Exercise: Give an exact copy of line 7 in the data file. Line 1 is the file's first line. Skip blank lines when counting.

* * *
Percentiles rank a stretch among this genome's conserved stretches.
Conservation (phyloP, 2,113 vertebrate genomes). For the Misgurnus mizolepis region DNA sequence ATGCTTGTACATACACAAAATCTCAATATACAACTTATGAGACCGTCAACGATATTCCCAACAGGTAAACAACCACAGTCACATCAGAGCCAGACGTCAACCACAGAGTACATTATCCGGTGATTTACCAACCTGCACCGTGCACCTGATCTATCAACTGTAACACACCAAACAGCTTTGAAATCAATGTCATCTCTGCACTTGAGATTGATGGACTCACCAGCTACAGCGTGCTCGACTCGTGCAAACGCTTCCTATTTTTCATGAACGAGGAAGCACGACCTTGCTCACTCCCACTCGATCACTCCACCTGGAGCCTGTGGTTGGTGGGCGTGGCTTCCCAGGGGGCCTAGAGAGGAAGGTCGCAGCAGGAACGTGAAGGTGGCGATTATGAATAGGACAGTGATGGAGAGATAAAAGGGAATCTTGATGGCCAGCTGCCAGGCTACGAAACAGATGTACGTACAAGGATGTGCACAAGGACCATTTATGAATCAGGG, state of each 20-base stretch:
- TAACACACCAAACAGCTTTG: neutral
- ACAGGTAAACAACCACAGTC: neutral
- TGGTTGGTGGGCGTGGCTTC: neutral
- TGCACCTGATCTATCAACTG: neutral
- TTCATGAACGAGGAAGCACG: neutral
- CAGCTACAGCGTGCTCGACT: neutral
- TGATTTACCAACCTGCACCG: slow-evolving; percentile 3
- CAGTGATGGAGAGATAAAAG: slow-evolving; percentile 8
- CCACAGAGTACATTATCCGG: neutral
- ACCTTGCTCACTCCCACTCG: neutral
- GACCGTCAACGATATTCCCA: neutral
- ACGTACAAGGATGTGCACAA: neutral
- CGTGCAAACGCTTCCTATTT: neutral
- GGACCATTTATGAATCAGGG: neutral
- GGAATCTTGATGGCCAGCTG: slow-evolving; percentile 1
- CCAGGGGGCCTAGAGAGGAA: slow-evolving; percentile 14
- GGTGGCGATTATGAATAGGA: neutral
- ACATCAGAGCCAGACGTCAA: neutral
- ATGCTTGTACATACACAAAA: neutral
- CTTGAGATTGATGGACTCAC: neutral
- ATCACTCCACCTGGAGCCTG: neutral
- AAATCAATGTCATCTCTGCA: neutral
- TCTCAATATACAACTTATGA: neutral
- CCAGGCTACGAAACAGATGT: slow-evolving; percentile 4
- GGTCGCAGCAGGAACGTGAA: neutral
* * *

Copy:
- TTCATGAACGAGGAAGCACG: neutral